type Blockchain struct {
        genesisBlock Block
        chain        []Block
        difficulty   int

The first block added to the blockchain is represented by the genesisBlock attribute. In contrast, the difficulty attribute specifies the minimal amount of work miners must expend in order to mine a block and add it to the blockchain.

Calculating the hash of a block

As previously stated, a block's hash is its identifier derived by cryptography. Using the SHA256 technique, we will generate the block hash for our blockchain by hashing the previous block hash, current block data, timestamp, and PoW.

Let's write a method for our Block type that does this:

func (b Block) calculateHash() string {
        data, _ := json.Marshal(
        blockData := b.previousHash + string(data) + b.timestamp.String() + strconv.Itoa(b.pow)
        blockHash := sha256.Sum256([]byte(blockData))
        return fmt.Sprintf("%x", blockHash)

Mining new blocks

Mining a new block entails creating a block hash that begins with the desired number of zeros (the desired number is the mining difficulty). This means that if the blockchain's difficulty is three, you must construct a block hash that begins with "000," for example, "0009a1bfb506…"

Because we derive the hash of a block from its content, we must continuously alter the PoW value of the current block until we acquire a hash that meets our mining condition (beginning zeros > difficulty).

To accomplish this, we will construct a mine() method for our Block type that will continue to increment the PoW value and calculate the block hash until we receive a valid hash.

Add the following code to the blockchain.go file:

func (b *Block) mine(difficulty int) {
        for !strings.HasPrefix(b.hash, strings.Repeat("0", difficulty)) {
                b.hash = b.calculateHash()

Creating the genesis block

Next, we will write a function that creates a genesis block for our blockchain and returns a new instance of the Blockchain type.

Add the following code to the blockchain.go file:

func CreateBlockchain(difficulty int) Blockchain {
        genesisBlock := Block{
                hash:      "0",
                timestamp: time.Now(),
        return Blockchain{

In this step, we set the hash of our genesis block to "0." Because this is the first block on the blockchain, the preceding hash has no value, and the data attribute is empty.

Then, we generated a new instance of the Blockchain type and saved the genesis block as well as the difficulty of the blockchain.

Adding new blocks to the blockchain

Now that we have implemented functionalities for our blocks to calculate their hash and mine themselves, let’s see how to include new blocks into a blockchain.

Add the following code to the blockchain.go file:

func (b *Blockchain) addBlock(from, to string, amount float64) {
        blockData := map[string]interface{}{
                "from":   from,
                "to":     to,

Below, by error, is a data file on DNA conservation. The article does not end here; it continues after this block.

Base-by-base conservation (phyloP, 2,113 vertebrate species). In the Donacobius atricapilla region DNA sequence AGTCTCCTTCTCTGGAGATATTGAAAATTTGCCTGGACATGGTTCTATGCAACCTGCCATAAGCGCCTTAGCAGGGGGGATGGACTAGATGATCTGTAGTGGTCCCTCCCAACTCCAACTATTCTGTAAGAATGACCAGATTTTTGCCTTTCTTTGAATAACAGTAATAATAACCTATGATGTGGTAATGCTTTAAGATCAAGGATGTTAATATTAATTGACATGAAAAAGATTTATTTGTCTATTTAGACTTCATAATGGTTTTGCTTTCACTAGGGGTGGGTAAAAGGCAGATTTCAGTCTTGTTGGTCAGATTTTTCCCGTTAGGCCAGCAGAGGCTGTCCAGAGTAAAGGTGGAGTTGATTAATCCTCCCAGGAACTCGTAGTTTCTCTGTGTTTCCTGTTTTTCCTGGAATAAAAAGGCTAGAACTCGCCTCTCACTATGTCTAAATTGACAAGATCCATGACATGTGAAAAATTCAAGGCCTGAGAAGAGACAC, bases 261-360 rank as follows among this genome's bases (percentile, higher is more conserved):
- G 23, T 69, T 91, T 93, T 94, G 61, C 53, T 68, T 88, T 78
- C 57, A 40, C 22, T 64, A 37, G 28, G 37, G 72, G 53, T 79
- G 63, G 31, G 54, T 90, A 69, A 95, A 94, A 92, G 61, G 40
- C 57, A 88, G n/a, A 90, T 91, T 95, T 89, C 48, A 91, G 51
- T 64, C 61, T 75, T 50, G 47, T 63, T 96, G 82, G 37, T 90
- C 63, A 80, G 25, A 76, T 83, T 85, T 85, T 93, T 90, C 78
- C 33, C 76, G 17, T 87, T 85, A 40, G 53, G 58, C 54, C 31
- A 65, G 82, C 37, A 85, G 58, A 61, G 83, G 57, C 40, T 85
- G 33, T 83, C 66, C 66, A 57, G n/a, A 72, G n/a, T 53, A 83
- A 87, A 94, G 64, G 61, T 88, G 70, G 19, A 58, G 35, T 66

"amount": amount,
        lastBlock := b.chain[len(b.chain)-1]
        newBlock := Block{
                data:         blockData,
                previousHash: lastBlock.hash,
                timestamp:    time.Now(),
        b.chain = append(b.chain, newBlock)

Checking the validity of the blockchain

We've successfully constructed a blockchain that can record transactions, but we need a feature that validates the blockchain's validity to ensure that no transactions have been tampered with.

Add the following code to the blockchain.go file:

func (b Blockchain) isValid() bool {
        for i := range b.chain[1:] {
                previousBlock := b.chain[i]
                currentBlock := b.chain[i+1]
                if currentBlock.hash != currentBlock.calculateHash() || currentBlock.previousHash != previousBlock.hash {
                        return false
        return true

We recalculated the hash of each block, compared it to the previously stored hash values of the other blocks, and determined whether the previous hash value of any other block is identical to the hash value of the block preceding it. The blockchain has been tampered with if any of the checks fail.

Using the blockchain to make transactions

We finally have an operational blockchain! To demonstrate its use, let's write a main() method.

Add the following code to the blockchain.go file:

func main() {
        // create a new blockchain instance with a mining difficulty of 2
        blockchain := CreateBlockchain(2)

        // record transactions on the blockchain for Alice, Bob, and John
        blockchain.addBlock("Alice", "Bob", 5)
        blockchain.addBlock("John", "Bob", 2)

        // check if the blockchain is valid; expecting true

The bottom line

Blockchain technology is still in its development, but it has all the makings of something that will be around for a long time. If the benefits appeal to your company, now is the time to build your own blockchain system.